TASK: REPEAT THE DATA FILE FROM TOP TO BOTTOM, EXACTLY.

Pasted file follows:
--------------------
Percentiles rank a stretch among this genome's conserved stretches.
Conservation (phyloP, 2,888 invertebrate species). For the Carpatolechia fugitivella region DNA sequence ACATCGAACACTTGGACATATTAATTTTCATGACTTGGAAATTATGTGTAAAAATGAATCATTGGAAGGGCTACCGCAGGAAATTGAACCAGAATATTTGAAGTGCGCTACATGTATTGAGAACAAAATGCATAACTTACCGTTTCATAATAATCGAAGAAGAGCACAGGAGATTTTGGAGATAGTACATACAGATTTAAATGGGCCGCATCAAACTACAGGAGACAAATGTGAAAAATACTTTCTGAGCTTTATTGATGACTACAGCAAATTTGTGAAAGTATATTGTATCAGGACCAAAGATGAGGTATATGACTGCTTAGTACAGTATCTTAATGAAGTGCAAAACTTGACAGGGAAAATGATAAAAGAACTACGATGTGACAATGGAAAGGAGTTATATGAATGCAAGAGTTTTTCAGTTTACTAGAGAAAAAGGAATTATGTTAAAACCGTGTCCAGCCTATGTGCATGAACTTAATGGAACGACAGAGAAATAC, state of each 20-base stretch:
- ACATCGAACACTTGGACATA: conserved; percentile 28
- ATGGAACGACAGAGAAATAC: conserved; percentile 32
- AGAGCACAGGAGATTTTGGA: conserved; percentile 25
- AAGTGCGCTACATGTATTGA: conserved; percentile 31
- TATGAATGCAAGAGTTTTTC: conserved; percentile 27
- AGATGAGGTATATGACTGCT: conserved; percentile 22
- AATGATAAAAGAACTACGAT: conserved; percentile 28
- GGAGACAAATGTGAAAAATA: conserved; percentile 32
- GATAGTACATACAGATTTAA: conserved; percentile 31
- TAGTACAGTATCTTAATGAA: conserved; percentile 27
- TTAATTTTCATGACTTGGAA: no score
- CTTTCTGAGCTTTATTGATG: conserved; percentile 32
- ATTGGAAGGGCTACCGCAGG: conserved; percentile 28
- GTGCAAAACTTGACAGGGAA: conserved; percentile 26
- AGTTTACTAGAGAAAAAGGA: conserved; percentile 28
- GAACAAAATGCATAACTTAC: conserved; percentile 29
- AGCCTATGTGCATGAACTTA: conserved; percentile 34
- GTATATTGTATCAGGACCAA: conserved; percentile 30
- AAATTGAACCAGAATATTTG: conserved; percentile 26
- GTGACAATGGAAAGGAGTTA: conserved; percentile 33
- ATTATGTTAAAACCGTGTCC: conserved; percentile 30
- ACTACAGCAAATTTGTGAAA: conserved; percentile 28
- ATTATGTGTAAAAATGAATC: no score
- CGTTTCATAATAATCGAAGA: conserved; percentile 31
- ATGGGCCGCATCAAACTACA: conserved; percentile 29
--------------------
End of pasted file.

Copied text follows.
Percentiles rank a stretch among this genome's conserved stretches.
Conservation (phyloP, 2,888 invertebrate species). For the Carpatolechia fugitivella region DNA sequence ACATCGAACACTTGGACATATTAATTTTCATGACTTGGAAATTATGTGTAAAAATGAATCATTGGAAGGGCTACCGCAGGAAATTGAACCAGAATATTTGAAGTGCGCTACATGTATTGAGAACAAAATGCATAACTTACCGTTTCATAATAATCGAAGAAGAGCACAGGAGATTTTGGAGATAGTACATACAGATTTAAATGGGCCGCATCAAACTACAGGAGACAAATGTGAAAAATACTTTCTGAGCTTTATTGATGACTACAGCAAATTTGTGAAAGTATATTGTATCAGGACCAAAGATGAGGTATATGACTGCTTAGTACAGTATCTTAATGAAGTGCAAAACTTGACAGGGAAAATGATAAAAGAACTACGATGTGACAATGGAAAGGAGTTATATGAATGCAAGAGTTTTTCAGTTTACTAGAGAAAAAGGAATTATGTTAAAACCGTGTCCAGCCTATGTGCATGAACTTAATGGAACGACAGAGAAATAC, state of each 20-base stretch:
- ACATCGAACACTTGGACATA: conserved; percentile 28
- ATGGAACGACAGAGAAATAC: conserved; percentile 32
- AGAGCACAGGAGATTTTGGA: conserved; percentile 25
- AAGTGCGCTACATGTATTGA: conserved; percentile 31
- TATGAATGCAAGAGTTTTTC: conserved; percentile 27
- AGATGAGGTATATGACTGCT: conserved; percentile 22
- AATGATAAAAGAACTACGAT: conserved; percentile 28
- GGAGACAAATGTGAAAAATA: conserved; percentile 32
- GATAGTACATACAGATTTAA: conserved; percentile 31
- TAGTACAGTATCTTAATGAA: conserved; percentile 27
- TTAATTTTCATGACTTGGAA: no score
- CTTTCTGAGCTTTATTGATG: conserved; percentile 32
- ATTGGAAGGGCTACCGCAGG: conserved; percentile 28
- GTGCAAAACTTGACAGGGAA: conserved; percentile 26
- AGTTTACTAGAGAAAAAGGA: conserved; percentile 28
- GAACAAAATGCATAACTTAC: conserved; percentile 29
- AGCCTATGTGCATGAACTTA: conserved; percentile 34
- GTATATTGTATCAGGACCAA: conserved; percentile 30
- AAATTGAACCAGAATATTTG: conserved; percentile 26
- GTGACAATGGAAAGGAGTTA: conserved; percentile 33
- ATTATGTTAAAACCGTGTCC: conserved; percentile 30
- ACTACAGCAAATTTGTGAAA: conserved; percentile 28
- ATTATGTGTAAAAATGAATC: no score
- CGTTTCATAATAATCGAAGA: conserved; percentile 31
- ATGGGCCGCATCAAACTACA: conserved; percentile 29